According to SOWPODS (the combination of Scrabble dictionaries used around the world) there are 266 words with the pattern -E--A-I--. That is, nine letter words with 2nd letter E and 5th letter A and 7th letter I. In alphabetical order, they are: aerialist aeriality beccafico bedlamism bedlamite bedraping befoaming beggaries beggaring begnawing beheading beknaving beleaping bemeaning bemoaning bendaying bengaline benjamins bereaving beshaming beslaving betraying bewearied bewearies bewraying cellaring cellarist cembalist cephalics cephalins cercariae cercarial cercarian cercarias cerealist cessation ceylanite dealation debeaking deceasing declaring declawing deejaying defeating defeatism defeatist deflating deflation defoaming defraying degearing deglazing degrading deleading deleaving demeaning dentality dentalium dentarias dentaries dentation deplaning depraving depravity descaling desyatins deviating deviation deviative fellating fellation fellatios feodaries feudalise feudalism feudalist feudality feudalize feudaries gemmating gemmation gemmative genialise geniality genialize germanise germanite germanium germanize gessamine gestating gestation gestative heehawing herbalism herbalist herbarial herbarian herbaries herbarium jessamies jessamine kephalics kephalins lechayims lemmatise lemmatize lethality mechanics mechanise mechanism mechanist mechanize mediacies mediating mediation mediatise mediative mediatize memsahibs mendacity mentalism mentalist mentality mentation mescaline mescalins mescalism messaging messaline mezcaline mezzanine nectarial nectaried nectaries nectarine nephalism nephalist nervation neuration peataries peccaries pedlaries pegmatite pelmanism peltation pennalism percaline perradial perradius pertaking pervading pervasion pervasive pessaries petnaping petraries reawaking reboation rebracing recoaling recoating recrating redealing redialing redrawing reexamine reflating reflation reframing regearing reglazing regrading regrating rehearing reheating reimagine reimaging releasing reloading reloaning remeading repealing repeating replacing replating replaying reptation requalify rereading rescaling resealing reseating reshaping reshaving reslating resoaking respacing respading restaging restating restation reteaming retearing retiarius retracing retrating revealing rewearing reweaving seafaring sectarial sectarian sectaries seesawing selvaging sensating sensation septarian septarium septation sequacity serialise serialism serialist seriality serialize seriating seriation serranids serrating serration sextarius sexualise sexualism sexualist sexuality sexualize tellaring teniacide tentation tentative ternaries terracing terrapins terrarium testacies testation tetracids tetradite veniality verbalise verbalism verbalist verbality verbalize verbarian vernalise vernality vernalize vernation versatile welfarism welfarist zebrafish zedoaries
The Value of Delivery to a SpeakerDelivery is a valuable tool in shaping the thinking of the audience, but there is one important fact about delivery that potential speakers must understand: at the moment of delivering his ideas, a speaker is not aware of all that he expresses because he cannot see and hear himself objectively as others see and hear him.During the moment of speech delivery:· The speaker cannot see his face nor can he observe his body and look at the audience at the same time. Even if he is able to do so, his attention would be divided and audience contact will be decreased.· He cannot hear his voice as others hear it because he hears his voice through his external ear as the sound is transmitted to his inner ear.When we speak, we are actually hearing the vibrations in the air and the vibrations within our own head at the same time. Thus the actual 'sound' we think we hear is a little deeper than what is transmitted into the air. Other people are probably the most accurate judge of our voices, because they are far away from the source (less inherent vibrations) and they don't record it and play it back (less distortion).The vibrations in the bones and sinuses in your own head make your voice sound different to you. The recording, unless it is done badly, is an accurate representation of how others hear you.· He may express subtle shades of thought and emotion, of which he may not be entirely aware, which the audience may receive below their conscious level.· Though he may concentrate on his immediate intention, he cannot survey in an instant all the means of accomplishment.· He must remember that while his audience is subconsciously reacting to his statements, it is also subconsciously reacting to minute changes in his voice and manner, which influence it in reaching decision and in evaluating the entire speaking procedure.Therefore, the speaker must bear in mind that delivery is more important than the words themselves because:1. Delivery provides more dependable cues to the speaker's sincerity than do words. The manner in which a speaker answers questions or make statements may support or belie the word meanings.2. Delivery is also the means by which a speaker reveals his belief in, and attitude toward his subject.Ø If the speaker's belief in his subject is overcast with doubt, it will be reflected in his voice and physical expression.Ø If he is certain of his facts and conclusion and he believes that his subject is worthwhile, he will show quiet assurance and animation.3. Delivery shows the speaker's attitude toward his audience. Through delivery, the audience form their opinion of the speaker as a person.Ø His smile is genuine and the tone of his voice which connotes straightforwardness and geniality will signify his relationship with his audience.4. Through delivery, the speaker reveals the speed of his thinking.Ex. His pace of creating ideas and evolving conclusions, demonstrates fine points of discrimination between one idea and another, and expresses the mental and emotional force of his speech.Ø As his whole body responds to such force, the speaker may elicit audience's action by the manipulation of his pitch and inflectional pattern of delivery wherein he shows the force of his thought and the significance of his ideas through emphasis of important words in a variety of ways by stressing them and raising their pitch while unimportant ideas may be subordinated through a decrease of the volume and the lowering of the pitch. At the same time, his body reacts to the force of his ideas.that's the whole of my report but i do not own any copyright on this. hope you can give me the main idea on this. thanks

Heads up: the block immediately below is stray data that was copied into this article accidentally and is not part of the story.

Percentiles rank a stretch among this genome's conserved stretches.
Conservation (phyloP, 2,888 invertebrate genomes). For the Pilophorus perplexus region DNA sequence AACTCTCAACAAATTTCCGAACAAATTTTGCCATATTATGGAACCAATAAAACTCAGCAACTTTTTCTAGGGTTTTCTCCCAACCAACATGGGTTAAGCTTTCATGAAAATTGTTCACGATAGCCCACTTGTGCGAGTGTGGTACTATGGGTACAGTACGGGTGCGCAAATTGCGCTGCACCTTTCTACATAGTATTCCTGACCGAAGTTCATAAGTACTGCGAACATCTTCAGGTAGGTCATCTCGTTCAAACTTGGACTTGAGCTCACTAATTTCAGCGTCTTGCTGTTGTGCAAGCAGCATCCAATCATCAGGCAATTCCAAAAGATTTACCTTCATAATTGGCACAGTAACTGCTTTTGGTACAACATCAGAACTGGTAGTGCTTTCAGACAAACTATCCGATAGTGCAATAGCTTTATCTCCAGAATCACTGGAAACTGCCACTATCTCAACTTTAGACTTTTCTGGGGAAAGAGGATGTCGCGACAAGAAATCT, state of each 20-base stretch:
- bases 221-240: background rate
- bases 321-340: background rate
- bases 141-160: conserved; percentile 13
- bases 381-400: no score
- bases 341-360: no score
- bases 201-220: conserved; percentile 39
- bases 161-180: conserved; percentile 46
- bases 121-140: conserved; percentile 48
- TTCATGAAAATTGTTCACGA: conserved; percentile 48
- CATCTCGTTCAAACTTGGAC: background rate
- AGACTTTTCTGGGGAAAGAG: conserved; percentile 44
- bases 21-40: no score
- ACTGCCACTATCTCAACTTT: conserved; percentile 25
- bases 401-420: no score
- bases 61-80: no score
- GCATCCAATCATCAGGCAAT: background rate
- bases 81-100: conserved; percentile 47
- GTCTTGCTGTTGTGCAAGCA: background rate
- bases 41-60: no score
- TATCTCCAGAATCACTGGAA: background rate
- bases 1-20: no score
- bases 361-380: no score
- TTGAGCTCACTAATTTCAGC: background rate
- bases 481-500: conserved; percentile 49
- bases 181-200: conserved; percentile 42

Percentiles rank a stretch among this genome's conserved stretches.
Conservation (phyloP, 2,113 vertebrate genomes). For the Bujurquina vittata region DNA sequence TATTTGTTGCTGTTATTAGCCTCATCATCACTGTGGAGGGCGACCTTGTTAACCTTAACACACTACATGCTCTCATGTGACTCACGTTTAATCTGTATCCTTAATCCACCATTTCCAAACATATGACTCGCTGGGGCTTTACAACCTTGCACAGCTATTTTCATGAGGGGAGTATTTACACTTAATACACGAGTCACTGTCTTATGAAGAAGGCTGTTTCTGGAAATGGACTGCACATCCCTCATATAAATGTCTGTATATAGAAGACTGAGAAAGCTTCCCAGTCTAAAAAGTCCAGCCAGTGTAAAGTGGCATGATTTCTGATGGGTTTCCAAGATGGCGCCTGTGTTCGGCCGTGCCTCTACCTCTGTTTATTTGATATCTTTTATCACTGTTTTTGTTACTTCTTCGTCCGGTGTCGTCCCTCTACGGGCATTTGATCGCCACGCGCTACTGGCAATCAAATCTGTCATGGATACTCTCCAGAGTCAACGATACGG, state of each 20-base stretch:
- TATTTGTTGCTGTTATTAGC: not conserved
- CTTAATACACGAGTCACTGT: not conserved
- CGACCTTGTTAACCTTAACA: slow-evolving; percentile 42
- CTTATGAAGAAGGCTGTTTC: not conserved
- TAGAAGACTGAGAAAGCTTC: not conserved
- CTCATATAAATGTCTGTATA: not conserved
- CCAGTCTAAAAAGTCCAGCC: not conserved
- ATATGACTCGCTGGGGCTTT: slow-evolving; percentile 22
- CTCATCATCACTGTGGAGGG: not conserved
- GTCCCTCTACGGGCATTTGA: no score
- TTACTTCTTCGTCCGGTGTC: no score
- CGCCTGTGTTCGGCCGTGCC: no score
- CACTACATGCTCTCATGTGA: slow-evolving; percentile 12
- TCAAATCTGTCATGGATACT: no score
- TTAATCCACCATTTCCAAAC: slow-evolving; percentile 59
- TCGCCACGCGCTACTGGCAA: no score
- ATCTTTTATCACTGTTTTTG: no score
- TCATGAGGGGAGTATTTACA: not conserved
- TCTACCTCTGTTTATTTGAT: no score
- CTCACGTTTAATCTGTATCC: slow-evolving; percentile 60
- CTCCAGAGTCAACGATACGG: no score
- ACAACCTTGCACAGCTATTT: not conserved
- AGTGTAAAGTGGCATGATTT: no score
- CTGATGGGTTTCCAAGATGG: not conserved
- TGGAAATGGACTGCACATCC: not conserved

The Village Schoolmaster Beside yon straggling fence that skirts the way With blossom'd furze unprofitably gay, There, in his mansion, skill'd to rule, The village master taught his little school; A man severe he was, and stern to view, I knew him well, and every truant knew; Well had the boding tremblers learn'd to trace The days disasters in his morning face; Full well they laugh'd with counterfeited glee, At all his jokes, for many a joke had he: Full well the busy whisper, circling round, Convey'd the dismal tidings when he frown'd: Yet he was kind; or if severe in aught, The love he bore to learning was in fault. The village all declar'd how much he knew; 'Twas certain he could write, and cipher too: Lands he could measure, terms and tides presage, And e'en the story ran that he could gauge. In arguing too, the person own'd his skill, For e'en though vanquish'd he could argue still; While words of learned length and thund'ring sound Amazed the gazing rustics rang'd around; And still they gaz'd and still the wonder grew, That one small head could carry all he knew. But past is all his fame. The very spot Where many a time he triumph'd is forgot. -- Oliver Goldsmith Now, the summary is as follows: This is an extract from a longer poem by Oliver Goldsmith called "The Deserted Village", one of the best known poems of the eighteenth century. To some extent this passage, the portrait of an agreeable village school-teacher, needs to be set in context. The village Goldsmith is writing about he calls "Auburn": it probably wasn't a single real village, but was an imaginary ideal one, created nonetheless from villages he has observed. The village he imagined is now deserted because all the people have emigrated, the main reason being the "enclosure" or (as we would now say) privatization of their land by rich people. There was a lot of land in eighteenth-century England that was either owned in common, or which didn't have clear ownership, or which was just "waste" land. Gradually lots of it was taken into private ownership and fenced off, and in this process poor people could lose their precarious livelihoods or be displaced to towns, or in this case overseas. What was actually going on is much disputed by historians, usually because of their political differences, but what Goldsmith thought was going on is clear from what he says elsewhere in the poem: "Those fenceless fields the sons of wealth divide" (307). Goldsmith returns to the village that he knew as vibrant and alive, and finds it deserted and overgrown. He remembers the good things of village life, including this affectionate if humorous portrait of the schoolmaster. The schoolmaster is a big presence in the village. In an age when literacy and numeracy were powerful things, when many were illiterate and innumerate, then the "rustics", the ordinary working-class people of the village, look up to the school-teacher. He seems a kind of god. The children are quite scared of him. They laugh at his jokes, even if they are not funny. The adults are impressed with the way he can survey fields ("lands he could measure", 17) and how he can work out boundaries or the times of holy-days like Easter. He can even do more complex calculations ("gauge", 18). Of course, this is all ironic: the school-teacher isn't that knowledgeable - he just seems very knowledgeable to the "gazing rustics" (22). The poem is in the form of rhyming pentameter couplets, sometimes called heroic couplets, the favourite poetic form of the eighteenth century. One ten-syllable line is followed by another, with an end rhyme straight way. This is a balanced and symmetrical verse form, in which each two lines (twenty syllables in all) make up a kind of unit of meaning: the couplet. The couplets here are mainly closed couplets, in that, for the most part, each couplet ends with a pause and is a unit of sense in itself: Full well they laughed, with counterfeited glee, At all his jokes, for many a joke had he: â�¦ (9-10) As you can see, that is a unit of sense, in this case a sentence: it tells us one thing, and tells it to us with a certain wit and point. "The Village Schoolmaster" also shows other characteristics of the preferred style of the eighteenth century. The diction (or as we would say) vocabulary is carefully chosen so as not to include colloquial or vulgar words. It keeps a quietly modest but elevated tone, without any common or slang words intruding. What do you think of this style? There are also some inversions of word-order, as for instance in line 17, where the object comes before the verb: we'd say "He could measure lands". But the most important effect is still the rhythmic one, the balance of the couplet form: even the pauses in the lines can have a graceful effect. In the following couplet, the pause in the first line breaks the line after six syllables (6,4), while the concluding line of the couplet breaks the line after the fourth syllable (4,6), so creating a symmetry: A man severe he was, and stern to view, I knew him well, and every truant knew (5-6) The poem's jokes are gentle jokes, wry and genial, not big belly-laughs, big gags. The tone of the poem is balanced and genial, and that geniality (full of gentleness and humour) implies a frame of mind, a way of viewing things, that Goldsmith sees as important, as having a moral value in itself. In one sense, of course, Goldsmith is gently mocking the schoolmaster: he's a big fish in a small pond - it's very easy for him to impress the villagers with his learning, just because he can read a bit of Latin and knows how to do his sums. The parson, as the religious leader of the village, is of course the most respected man, but the schoolmaster loves a good argument with him, and keeps arguing even when he's obviously lost (19-20). On the other hand, this is a loving, endearing portrait. Here's a man who (beneath it all) is really modest and doing a good job in a quiet and simple place: helping to spread a little literacy and numeracy among the ordinary people of the village, helping them out in doing calculations about "terms" and so forth. He's at the centre of a community - and Goldsmith is mourning the passing away of that community, the passing away of the village itself, now run-down and deserted. That's why the lovely yellow flowers on the furze are "unprofitably gay" (2) - there is now no-one about to enjoy their beauty. The schoolmaster is gone long ago, with all the children of his school. A fine community has been lost. So, this is an affectionate portrait of a community that is no more, and the school-house now deserted. The affectionate portrait of the schoolmaster is a part of this world that has passed away. Some think of Goldsmith as a relatively light poet, not particularly profound. "Goldsmith threw a sunshine over all his pictures," said Robert Southey, and Thomas Carlyle said he was "pure, clear, generous" but that he lacked "depth or strength". Do you agree? This may be quite light verse, but it is brimful of moral values: the schoolmaster is, no doubt, a little pompous, but - though he mocks that - Goldsmith shows us a good man, doing a good job and being quietly useful to the community about him. And that is part of his larger meaning. Oliver Goldsmith felt that England was becoming obsessed with trade and creating wealth, and that in this new imperial, capitalist England the ordinary rural poor were getting a raw deal. He wrote his poem to warn again "the rage of gain," in other words the useless over-accumulation of wealth that set wealth over people. The schoolmaster is part of that good world that be believes is being done away with, the "spirit" of England before the "spirit" of capitalism took hold. He creates an affectionate portrait that implies the modest, truthful, humble world of community that he admires best.